First things first – the Website. The old version was kind of like your grandma’s attic – there was a lot of stuff there and you couldn’t see anything because you had to see everything. It looked old. It was like being in a bargain store where there are too many bargains.
The new version is very nice and neat. It isn’t like someone came into the attic and cleaned it up and put things where they belong, it is like they pulled a dumpster up to the house, emptied it all in there, and then went to IKEA and filled with all nice, new neat stuff. The most compelling feature is that the landing page is CLEAN and follows a logic. Tabs are nicely displayed at the top to feature each area in which the FDA operates and there are some nifty icons to the right that direct distinct stakeholders – consumers and patients, health professionals, scientists and researchers and finally industry, though not one for media which might have been a good idea. The information is grouped and organized and the space is not crowded.
It being new, there are a few bugs. Most of the links on the landing page don’t work, for example and there is no link to the Webmaster so that you can alert the agency to that fact, which is a must for an agency this size. One important and interesting feature was also a display of links to the various social media platforms that the agency has – platforms for which it is two years late on producing a guidance for industry’s use. While the links are great, I have always been a proponent of putting those assets in the upper right hand corner of the landing page, but at least they are there.
And it is not just the landing page that is new. The pages of all the divisions are also revamped in similar styles and have their own news sections going, so if you are interested in just seeing Food news, you can do that at the Food tab and likewise for the others. No live readout of their respective twitter feeds though, which would have been a nice touch.
A curious observation – one FDA working area without a tab is the Office of Prescription Drug Promotion, formerly known as the Division of Drug Marketing, Advertising and Communications (DDMAC). And if you go to the A-Z index, it isn’t listed there either. It is not clear what kind of page it has, though performing a search of the site found this.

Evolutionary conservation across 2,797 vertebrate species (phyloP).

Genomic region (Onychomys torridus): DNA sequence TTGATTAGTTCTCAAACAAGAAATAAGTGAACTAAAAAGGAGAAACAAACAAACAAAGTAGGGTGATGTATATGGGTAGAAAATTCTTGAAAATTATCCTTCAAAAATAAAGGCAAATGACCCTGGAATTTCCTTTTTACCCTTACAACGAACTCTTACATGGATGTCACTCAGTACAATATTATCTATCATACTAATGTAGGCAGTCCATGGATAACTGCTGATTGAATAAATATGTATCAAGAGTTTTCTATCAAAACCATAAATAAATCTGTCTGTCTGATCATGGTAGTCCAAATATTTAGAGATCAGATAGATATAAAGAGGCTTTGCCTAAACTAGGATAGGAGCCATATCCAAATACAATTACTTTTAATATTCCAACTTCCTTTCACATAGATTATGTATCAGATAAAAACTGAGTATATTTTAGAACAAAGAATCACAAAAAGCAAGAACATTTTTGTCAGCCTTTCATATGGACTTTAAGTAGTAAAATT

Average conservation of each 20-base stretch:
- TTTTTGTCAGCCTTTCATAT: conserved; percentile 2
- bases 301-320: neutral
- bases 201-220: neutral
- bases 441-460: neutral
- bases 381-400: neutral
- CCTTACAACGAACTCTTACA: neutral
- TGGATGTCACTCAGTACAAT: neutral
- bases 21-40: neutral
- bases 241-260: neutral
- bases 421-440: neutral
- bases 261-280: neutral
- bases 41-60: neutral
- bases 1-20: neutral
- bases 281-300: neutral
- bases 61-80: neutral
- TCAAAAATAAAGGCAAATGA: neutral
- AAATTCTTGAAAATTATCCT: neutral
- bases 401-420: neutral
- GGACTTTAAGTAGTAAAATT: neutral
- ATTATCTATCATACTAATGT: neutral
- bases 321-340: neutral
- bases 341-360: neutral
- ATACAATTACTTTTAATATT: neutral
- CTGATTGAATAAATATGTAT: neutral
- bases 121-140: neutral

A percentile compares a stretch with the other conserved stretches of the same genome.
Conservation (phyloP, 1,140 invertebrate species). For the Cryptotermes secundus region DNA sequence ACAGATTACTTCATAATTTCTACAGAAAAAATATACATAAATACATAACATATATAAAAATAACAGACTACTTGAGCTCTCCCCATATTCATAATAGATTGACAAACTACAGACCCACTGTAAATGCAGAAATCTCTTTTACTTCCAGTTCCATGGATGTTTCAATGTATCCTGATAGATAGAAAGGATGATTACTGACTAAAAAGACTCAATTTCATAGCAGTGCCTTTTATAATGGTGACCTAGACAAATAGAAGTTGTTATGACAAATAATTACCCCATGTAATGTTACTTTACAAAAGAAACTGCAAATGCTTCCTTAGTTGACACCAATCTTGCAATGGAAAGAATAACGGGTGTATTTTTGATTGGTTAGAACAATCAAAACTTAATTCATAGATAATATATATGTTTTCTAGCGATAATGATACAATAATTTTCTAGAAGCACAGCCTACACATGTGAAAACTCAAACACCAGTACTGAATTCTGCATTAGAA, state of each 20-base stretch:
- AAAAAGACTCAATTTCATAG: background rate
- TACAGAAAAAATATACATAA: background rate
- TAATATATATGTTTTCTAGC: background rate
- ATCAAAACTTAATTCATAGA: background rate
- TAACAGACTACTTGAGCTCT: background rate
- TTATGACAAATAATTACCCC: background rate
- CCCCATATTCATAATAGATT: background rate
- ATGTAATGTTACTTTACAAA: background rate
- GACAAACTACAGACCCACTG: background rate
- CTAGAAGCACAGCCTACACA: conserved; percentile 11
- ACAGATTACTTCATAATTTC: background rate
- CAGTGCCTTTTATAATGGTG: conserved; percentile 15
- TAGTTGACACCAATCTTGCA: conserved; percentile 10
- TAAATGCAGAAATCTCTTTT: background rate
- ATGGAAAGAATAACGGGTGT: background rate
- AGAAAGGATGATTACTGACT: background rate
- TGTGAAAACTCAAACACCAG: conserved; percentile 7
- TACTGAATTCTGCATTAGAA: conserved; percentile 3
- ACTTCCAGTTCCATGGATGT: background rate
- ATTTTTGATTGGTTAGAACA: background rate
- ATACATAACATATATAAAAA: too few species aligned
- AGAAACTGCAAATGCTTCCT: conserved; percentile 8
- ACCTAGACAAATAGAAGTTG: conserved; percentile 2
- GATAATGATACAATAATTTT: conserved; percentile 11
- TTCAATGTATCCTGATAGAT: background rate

And now to the blog – FDA Voice. There have been only three entries since the first which was by FDA Commissioner Hamburg on December 23. The blog is intended to have multiple authors. It is a great way for FDA to communicate on matters of importance by a vehicle that is not written in bureaucracy-speak, such as guidances or even press releases. It is a way for them to get across a point of view on an unfolding matter that can provide some new insights, such as the second posting from Dr. Jeffrey Shuren regarding the many changes in the regulation of medical devices this year. The challenge here will be to keep it real by actually engaging on issues and explaining things in a way that invites dialog rather than “talks at” stakeholders with a point of view. The blog is nice and clean, though doesn’t link to many resources. Sadly, it lacks a blog roll, but I hope if they had one, Eye on FDA would be on it!
The FDA Transparency blog is not linked to this blog nor vice versa, which is an oversight. It also was not linked on the landing page of the FDA site even though FDA Voice was. The Transparency blog also has not had an entry since December 12, leading one to wonder if it is going to continue. To find it, I went to the A-Z search and did not find it, but rather I had to do a search.
Congratulations to the FDA on taking this important step on the Internet and social media. Now if they can just take that other step …. the one we’ve all been waiting for.